IEBC CEO Ezra Chiloba Speaks about Akombe’s Resignation for the First Time
Two months after the October 26th repeat presidential election, Independent Electoral and Boundaries Commission (IEBC) Chief Executive Officer Ezra Chiloba has resurfaced.
Chiloba, who was under intense pressure from the National Super Alliance (NASA) to resign from his position took a three-week leave, a week to the poll and has maintained a low profile since then.
Speaking during an interview with Citizen TV on Wednesday at his home in Kitale, Trans Nzoia county, Chiloba said he has no regret over how the commission prepared and conducted the two presidential elections, stating that he had prior knowledge that he would be used as a scapegoat by those who lost the poll.
Commenting for the first time about former IEBC commissioner Roselyn Akombe, who resigned from the Agency about a week to the fresh poll, the CEO said: “We had our own internal challenges, Akombe leaving at the critical moment. She had her own views about how she thought elections were going to be managed. Majority of us disagreed with those views.”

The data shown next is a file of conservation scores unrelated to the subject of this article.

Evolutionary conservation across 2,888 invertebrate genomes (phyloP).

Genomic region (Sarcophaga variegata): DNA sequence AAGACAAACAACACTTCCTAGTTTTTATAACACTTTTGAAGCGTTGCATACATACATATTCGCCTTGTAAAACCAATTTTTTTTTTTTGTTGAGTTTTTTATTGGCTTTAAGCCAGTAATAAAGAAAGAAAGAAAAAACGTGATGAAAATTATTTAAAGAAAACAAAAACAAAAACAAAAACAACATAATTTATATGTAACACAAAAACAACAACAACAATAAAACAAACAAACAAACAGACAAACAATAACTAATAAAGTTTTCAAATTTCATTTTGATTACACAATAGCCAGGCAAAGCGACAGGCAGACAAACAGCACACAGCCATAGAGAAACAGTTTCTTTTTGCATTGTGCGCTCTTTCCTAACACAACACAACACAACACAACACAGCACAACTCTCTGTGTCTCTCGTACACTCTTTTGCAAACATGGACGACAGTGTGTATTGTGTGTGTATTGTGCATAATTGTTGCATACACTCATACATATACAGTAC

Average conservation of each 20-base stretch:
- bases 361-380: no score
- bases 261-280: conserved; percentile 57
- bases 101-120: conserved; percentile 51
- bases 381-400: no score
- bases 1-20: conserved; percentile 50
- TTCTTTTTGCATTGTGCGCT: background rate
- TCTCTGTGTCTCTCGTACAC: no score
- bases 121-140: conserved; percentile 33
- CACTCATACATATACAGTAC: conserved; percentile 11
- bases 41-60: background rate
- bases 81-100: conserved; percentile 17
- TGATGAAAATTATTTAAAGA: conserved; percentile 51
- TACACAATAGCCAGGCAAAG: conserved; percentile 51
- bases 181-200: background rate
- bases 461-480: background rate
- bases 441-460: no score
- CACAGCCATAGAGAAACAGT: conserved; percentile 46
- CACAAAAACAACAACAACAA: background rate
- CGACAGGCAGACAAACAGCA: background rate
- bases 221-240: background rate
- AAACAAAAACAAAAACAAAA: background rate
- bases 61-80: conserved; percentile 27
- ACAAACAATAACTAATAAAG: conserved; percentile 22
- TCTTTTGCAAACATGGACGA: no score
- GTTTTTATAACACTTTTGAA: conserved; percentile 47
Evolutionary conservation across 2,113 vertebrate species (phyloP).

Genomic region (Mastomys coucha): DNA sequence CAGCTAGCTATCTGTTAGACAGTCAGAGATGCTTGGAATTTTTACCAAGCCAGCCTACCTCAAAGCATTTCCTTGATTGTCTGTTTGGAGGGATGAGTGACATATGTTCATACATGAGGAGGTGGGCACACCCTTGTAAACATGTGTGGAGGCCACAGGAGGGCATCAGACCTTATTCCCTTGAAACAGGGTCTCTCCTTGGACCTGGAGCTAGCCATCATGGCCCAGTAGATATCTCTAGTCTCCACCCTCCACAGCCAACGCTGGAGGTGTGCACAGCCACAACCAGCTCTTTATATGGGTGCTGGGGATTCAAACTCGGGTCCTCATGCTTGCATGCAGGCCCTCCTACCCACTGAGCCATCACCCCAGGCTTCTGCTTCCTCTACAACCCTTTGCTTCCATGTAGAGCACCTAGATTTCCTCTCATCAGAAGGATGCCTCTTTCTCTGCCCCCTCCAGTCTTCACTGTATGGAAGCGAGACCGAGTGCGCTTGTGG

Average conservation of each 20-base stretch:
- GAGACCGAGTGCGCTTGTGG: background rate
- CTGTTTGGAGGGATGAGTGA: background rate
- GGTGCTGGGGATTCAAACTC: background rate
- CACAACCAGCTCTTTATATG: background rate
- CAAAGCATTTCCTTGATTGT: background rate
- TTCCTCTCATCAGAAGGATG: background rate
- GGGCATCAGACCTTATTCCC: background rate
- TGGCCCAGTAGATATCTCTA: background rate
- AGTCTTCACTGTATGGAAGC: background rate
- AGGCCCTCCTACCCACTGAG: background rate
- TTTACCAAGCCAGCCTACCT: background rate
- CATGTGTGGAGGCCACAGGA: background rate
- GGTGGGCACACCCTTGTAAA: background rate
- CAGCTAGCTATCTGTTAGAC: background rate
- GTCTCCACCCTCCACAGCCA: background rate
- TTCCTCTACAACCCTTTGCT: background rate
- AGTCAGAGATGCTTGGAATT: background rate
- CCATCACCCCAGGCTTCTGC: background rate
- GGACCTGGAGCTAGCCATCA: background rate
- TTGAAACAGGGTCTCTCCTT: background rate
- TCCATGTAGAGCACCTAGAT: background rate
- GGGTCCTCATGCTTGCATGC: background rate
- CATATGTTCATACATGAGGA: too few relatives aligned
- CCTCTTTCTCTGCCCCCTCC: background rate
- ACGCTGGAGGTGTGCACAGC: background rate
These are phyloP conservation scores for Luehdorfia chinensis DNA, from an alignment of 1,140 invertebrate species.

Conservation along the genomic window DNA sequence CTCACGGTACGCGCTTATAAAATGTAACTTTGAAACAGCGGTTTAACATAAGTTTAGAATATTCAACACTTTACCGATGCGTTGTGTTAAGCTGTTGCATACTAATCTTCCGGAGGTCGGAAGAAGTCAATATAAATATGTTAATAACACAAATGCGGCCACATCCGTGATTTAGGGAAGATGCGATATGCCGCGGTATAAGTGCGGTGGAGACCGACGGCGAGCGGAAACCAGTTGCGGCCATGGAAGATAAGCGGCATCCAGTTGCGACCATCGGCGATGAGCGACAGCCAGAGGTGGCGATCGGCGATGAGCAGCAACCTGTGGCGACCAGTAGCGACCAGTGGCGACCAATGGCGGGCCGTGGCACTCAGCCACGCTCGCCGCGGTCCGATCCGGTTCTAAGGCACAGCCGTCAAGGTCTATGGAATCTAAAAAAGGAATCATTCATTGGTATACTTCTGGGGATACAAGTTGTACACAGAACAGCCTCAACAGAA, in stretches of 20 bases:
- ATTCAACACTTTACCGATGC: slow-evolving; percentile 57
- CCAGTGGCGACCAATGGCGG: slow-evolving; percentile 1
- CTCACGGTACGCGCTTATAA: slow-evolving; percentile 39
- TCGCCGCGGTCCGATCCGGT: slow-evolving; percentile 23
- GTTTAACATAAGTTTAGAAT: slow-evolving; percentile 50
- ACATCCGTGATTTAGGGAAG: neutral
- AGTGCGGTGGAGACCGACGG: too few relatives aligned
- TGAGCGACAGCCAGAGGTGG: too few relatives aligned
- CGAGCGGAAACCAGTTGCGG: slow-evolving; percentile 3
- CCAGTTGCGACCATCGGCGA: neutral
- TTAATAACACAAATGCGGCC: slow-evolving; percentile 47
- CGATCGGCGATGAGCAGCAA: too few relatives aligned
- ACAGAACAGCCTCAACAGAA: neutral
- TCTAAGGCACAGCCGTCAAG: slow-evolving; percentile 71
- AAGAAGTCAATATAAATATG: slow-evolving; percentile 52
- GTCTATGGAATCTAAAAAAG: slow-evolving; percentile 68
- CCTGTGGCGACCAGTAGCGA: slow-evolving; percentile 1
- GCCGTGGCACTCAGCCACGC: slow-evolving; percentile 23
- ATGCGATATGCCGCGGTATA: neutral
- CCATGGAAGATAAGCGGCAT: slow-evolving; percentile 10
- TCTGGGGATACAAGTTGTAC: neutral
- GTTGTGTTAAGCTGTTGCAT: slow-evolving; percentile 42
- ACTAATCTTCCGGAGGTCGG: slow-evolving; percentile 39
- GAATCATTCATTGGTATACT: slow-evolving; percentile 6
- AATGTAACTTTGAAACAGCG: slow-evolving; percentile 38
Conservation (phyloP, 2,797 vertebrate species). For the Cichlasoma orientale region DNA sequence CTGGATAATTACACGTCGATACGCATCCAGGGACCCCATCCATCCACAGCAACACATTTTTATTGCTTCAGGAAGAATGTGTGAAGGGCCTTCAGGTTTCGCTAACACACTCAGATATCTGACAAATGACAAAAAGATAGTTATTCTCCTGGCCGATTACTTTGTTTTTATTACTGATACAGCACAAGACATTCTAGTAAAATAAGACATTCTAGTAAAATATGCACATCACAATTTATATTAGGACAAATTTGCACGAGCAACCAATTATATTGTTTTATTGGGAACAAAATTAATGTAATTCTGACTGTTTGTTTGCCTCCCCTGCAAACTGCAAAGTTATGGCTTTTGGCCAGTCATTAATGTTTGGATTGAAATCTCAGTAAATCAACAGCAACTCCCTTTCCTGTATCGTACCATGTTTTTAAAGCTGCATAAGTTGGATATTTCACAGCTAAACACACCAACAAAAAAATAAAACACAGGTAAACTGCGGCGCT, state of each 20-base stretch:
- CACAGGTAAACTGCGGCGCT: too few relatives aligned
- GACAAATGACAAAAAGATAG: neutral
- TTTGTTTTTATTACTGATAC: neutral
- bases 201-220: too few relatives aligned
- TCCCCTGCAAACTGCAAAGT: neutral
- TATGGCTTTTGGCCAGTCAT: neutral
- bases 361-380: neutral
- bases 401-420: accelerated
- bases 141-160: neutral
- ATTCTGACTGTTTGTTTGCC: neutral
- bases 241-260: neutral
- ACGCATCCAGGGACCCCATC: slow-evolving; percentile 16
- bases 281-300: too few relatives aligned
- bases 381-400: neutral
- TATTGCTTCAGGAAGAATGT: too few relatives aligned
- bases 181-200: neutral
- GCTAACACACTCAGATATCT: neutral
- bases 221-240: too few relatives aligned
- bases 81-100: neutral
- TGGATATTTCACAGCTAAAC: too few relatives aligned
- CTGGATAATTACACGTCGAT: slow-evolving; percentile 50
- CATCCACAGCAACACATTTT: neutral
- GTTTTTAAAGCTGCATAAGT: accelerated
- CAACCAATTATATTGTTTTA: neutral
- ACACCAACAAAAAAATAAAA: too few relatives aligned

Her exit, he says acted as a motivating factor for the rest of the team to stick together and deliver the election as required.
On October 18th, Akombe fled to New York city where she announced her resignation, saying she no longer believed the commission could deliver a credible election.
“It has become increasingly difficult to appear on television to defend positions I disagree with in the name of collective responsibility. I have concluded that I am no longer making any significant contribution to the commission and to my country as a commissioner,” she said in a statement.
”We need the IEBC to be courageous and speak out, that this election as planned cannot meet the basic expectations of credibility. Not when senior secretariat staff and commissioners are serving partisan political interests,” she added.
Chiloba maintained the commission conducted a credible poll, while noting that an election cannot be mistake-free, more so when its one backed with technology.
“When people allege fraud or other mistakes and question the credibility of the poll, they should also provide evidence,” he said during an interview on Citizen TV.
“In elections, especially those that use technology, think twice when it is too perfect because there is no 100 per cent outcome in polls.”
On his relationship with opposition leader Raila Odinga, he noted: “I could say I speak with Raila once in a while over matters of national importance at a personal level. Many may not believe this but it is the truth.”